So what are the rules for a journal write? Basically you get to decide! Just keep them consistent and students will know what you expect within the first few writes. In my class, students are allowed to choose the genre, such as poetry, drama, or prose. They are encouraged to try out different styles.

Since the journaling is actually a form of active brainstorming, I don't worry about complete sentences, spelling, or mistakes in grammar or mechanics. These are the guidelines we use, but you can feel free to adjust them to suit your class and needs.

In the follow up article, I will explain the easy grading system that is set up to MINIMIZE the amount of teacher work. This stress-free system allows your students to write more and write often, without the massive paper stack for you to grade at home. I'll also provide some of my sample topics to get you started.

 Interested in FREE writing activities you can print out and use immediately in your classroom? Simply click the following link to our writing page: http://www.starteaching.com/writing.htm

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Be sure to check out our website for more great information, tips, and techniques for new teachers, student-teachers, and interns in teacher prep programs. Also be sure to check out our Who-I-Want-To-Be teacher plan for preparing yourself to enter the educational profession.  Simply click the following link: http://www.starteaching.com/free.htm

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"The Given Light"
By Barbara Hug

Themes on Life

Are we willing to share our greatest treasure with others?

Once upon a time a man had heard, that in a foreign place, far away, there was a holy flame burning. So he got up and left his home to find the holy flame and bring some of its light back home to his house. He thought: 'When I have this light, then I will have happiness and life and all the people I love will have it too.'

He traveled far, far away and finally found the holy flame, with which he lit his light. On his way back he had only one worry: 'That his light could go out.'

On his way home he met someone who was freezing and didn't have any fire and who begged him to give him some of his fire. The man with the light hesitated for a moment. Wasn't his light too precious, too holy to be given away for something ordinary like that? Despite these doubts, he decided to give some of his light to the one who was freezing in the darkness.

The man continued his journey home and when he had almost reached his house a terrible thunderstorm started. He tried to protect his light from the rain and the storm, but at the end his light went out.

To return the long way back to the place where the holy flame was burning was impossible, he wouldn't have had enough strength to go back this far - but he was strong enough to return to the human being whom he had helped on his way home.

.........and with his light he could light his own again.

 


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In This Week's Issue 
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Get it Out of Your Head and Into A Mind Map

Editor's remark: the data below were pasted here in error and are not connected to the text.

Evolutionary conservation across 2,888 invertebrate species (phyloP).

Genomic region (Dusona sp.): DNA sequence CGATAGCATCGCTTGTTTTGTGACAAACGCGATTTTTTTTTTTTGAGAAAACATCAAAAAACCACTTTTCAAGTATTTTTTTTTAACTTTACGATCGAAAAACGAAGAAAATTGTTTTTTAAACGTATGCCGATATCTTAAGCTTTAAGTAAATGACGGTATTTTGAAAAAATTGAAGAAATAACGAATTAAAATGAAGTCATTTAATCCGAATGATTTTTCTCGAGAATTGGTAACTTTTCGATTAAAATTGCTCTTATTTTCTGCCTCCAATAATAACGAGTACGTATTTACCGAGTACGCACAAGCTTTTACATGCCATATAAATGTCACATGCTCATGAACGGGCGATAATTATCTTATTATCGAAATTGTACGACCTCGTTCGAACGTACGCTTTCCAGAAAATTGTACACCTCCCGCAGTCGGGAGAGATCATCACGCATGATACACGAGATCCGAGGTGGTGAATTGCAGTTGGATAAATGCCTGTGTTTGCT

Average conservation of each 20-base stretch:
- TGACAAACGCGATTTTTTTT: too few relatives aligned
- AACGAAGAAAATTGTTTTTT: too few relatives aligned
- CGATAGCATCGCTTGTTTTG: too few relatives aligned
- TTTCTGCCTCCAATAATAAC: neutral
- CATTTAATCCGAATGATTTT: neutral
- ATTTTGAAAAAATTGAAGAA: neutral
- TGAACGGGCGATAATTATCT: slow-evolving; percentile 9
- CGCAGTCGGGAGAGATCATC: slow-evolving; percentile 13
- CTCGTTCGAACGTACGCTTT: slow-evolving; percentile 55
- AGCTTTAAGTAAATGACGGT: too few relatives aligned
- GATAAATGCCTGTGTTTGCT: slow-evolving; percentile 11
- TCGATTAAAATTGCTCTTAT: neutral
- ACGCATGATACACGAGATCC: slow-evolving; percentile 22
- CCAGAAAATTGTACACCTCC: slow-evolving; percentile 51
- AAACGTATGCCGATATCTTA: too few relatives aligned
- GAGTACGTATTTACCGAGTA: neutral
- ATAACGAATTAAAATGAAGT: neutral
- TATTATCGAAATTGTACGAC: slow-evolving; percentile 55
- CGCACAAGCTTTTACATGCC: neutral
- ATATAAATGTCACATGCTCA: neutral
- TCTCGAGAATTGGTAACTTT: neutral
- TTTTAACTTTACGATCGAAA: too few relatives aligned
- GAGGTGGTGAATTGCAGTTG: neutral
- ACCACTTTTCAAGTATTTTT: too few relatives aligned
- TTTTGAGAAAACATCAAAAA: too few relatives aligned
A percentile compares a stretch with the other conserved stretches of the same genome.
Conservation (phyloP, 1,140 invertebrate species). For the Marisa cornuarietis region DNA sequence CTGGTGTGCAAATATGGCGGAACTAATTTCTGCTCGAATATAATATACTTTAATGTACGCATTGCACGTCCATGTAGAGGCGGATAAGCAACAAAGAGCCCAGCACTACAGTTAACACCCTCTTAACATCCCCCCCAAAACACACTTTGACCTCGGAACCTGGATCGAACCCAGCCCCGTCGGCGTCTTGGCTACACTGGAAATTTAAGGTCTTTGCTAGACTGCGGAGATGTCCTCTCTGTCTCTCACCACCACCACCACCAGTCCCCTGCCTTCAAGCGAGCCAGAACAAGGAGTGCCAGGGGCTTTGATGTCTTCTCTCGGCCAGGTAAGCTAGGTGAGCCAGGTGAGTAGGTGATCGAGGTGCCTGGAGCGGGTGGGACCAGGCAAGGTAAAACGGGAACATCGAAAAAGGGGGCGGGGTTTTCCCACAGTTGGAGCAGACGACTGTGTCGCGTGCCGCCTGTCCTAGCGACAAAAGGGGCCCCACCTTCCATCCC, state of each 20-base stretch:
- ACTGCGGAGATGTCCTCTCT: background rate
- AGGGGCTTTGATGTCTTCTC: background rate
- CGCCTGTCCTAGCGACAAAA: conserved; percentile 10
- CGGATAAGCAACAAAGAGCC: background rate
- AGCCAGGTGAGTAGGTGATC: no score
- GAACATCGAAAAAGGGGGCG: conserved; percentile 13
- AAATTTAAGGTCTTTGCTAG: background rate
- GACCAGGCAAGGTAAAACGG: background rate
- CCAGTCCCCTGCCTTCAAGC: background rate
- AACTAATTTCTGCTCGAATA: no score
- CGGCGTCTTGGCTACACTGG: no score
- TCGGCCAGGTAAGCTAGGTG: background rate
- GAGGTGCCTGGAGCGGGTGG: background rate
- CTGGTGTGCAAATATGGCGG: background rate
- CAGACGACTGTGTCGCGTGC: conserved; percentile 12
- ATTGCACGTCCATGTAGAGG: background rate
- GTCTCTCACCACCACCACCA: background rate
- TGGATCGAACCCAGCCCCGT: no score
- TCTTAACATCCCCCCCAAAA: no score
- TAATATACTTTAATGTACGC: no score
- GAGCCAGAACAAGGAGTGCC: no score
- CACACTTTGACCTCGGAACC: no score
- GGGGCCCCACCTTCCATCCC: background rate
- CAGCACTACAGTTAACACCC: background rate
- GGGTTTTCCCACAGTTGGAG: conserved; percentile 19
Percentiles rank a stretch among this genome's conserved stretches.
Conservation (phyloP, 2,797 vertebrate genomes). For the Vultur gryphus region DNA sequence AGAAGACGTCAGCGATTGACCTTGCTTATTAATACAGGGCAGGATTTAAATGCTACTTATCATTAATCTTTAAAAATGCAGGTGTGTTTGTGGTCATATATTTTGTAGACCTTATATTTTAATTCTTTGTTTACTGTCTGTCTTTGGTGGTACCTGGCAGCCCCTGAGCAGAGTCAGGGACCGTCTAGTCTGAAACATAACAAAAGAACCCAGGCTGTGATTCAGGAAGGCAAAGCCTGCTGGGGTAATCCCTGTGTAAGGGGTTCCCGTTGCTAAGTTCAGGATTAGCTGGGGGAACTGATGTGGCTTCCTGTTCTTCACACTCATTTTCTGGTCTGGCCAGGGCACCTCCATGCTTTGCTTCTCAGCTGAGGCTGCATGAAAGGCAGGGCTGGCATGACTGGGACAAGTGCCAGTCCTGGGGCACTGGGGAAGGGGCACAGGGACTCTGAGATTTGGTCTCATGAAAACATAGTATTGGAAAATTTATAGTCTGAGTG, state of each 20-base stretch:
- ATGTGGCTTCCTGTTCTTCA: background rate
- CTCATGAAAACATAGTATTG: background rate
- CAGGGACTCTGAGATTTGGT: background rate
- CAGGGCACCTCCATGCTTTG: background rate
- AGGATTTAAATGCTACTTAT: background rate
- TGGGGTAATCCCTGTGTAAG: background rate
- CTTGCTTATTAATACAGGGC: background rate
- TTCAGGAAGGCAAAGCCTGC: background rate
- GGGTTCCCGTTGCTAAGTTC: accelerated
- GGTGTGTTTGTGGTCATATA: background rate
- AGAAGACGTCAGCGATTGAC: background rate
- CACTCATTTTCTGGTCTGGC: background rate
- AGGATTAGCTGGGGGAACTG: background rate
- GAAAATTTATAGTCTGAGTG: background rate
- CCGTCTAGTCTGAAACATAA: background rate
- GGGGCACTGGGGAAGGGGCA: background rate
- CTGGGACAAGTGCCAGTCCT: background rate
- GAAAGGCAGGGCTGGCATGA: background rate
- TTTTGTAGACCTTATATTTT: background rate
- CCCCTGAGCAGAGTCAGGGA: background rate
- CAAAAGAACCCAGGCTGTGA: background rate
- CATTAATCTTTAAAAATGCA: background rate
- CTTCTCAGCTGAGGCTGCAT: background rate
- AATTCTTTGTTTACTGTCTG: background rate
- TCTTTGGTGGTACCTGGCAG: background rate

Tech Corner: 
Textbooks: Here Today, Gone Tomorrow?

New Teacher's Niche:
Journal Writing (part 1)

Themes on Life:  
"The Given Light"

The Art of Story Telling

10 Days of Writing Prompts

10 Days of Math Problems

Holiday Book Sale for Teachers

Book of the Month Club


 

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10 Days Of
Writing 
Prompts 

Day
1

Why do Americans love chocolate so much?

Day
2

Describe THREE different foods you enjoy that incorporate chocolate .

Day
3

How has chocolate been a part of American history and culture?

Day
4

What are Ten different chocolate candies you can give as a present?

Day
5

Write down THREE things you learned well this week in class.

Day
6

Why is it important to learn how to swim?

Day
7

What are FOUR important water activities that require a knowledge of swimming?

Day
8

Create a short story or poem that includes a character who swims.

Day
9

How can knowing how to swim save your life?

Day
10

 Create FOUR questions about information you still don't know well from this week's classes.

 

10 days of writing prompts

 

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Year of the Dogman


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By Patrick M. Lencioni

 

 

Coming Soon:

Preparing for Student Teaching

Technology & Teaching: Seamless Integration into Curriculum

Getting Ready for Next Year

Setting Up Your Classroom


 

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10 Days of 
Math Problems
by Mary Ann Graziani

Day 1

Estimate by rounding to the nearest tenth: 0.672 + 0.424

Day 2

How many addition signs should be put between digits of the number 987654321 and where should they be put them to get a total of 99?

Day 3

What is the area of a rectangle 12 inches long and 7 inches wide?

Day 4

Mrs. Caras is redecorating her home with 1-foot-square tiles.  There are 3 rooms measuring 5 by 8, 15 by 11, and 12 by 11.  How many 1 foot-square tiles will Mrs. Caras need for all three rooms?

Day 5

Nancy has to be at work by 9:00 a.m. and it takes her 15 minutes to get dressed, 20 minutes to eat and 35 minutes to walk to work. What time should she get up?

Day 6

Suzy is maing a beaded bracelet. She has a box containing 32 beads.  12 blue, 12 green, and 8 red.  If she picks a bead without looking, what is the probability that she picks green or red?

Day 7 A book sells 2572 copies the first year, the second year it sells 1983 copies, the third year it sells 172 less copies than in its second year. How many copies are sold in 3 years?
Day 8

Solve the riddle to find the number with these clues:

  • (1) There is a 1 in the thousands place.
  • (2) The digit in the tens place is 9 times the digit in the thousands place.
  • (3) Multiply the digit in the thousands place by 2.
  • (4) The digit in the ones place is a hand without a thumb.

(5) The digit in the hundreds is 2 less than the number in the tens

Day 9

What is 9.81 rounded to the nearest tenth?

Day 10

What time is it 25 minutes after 10:40 P.M.?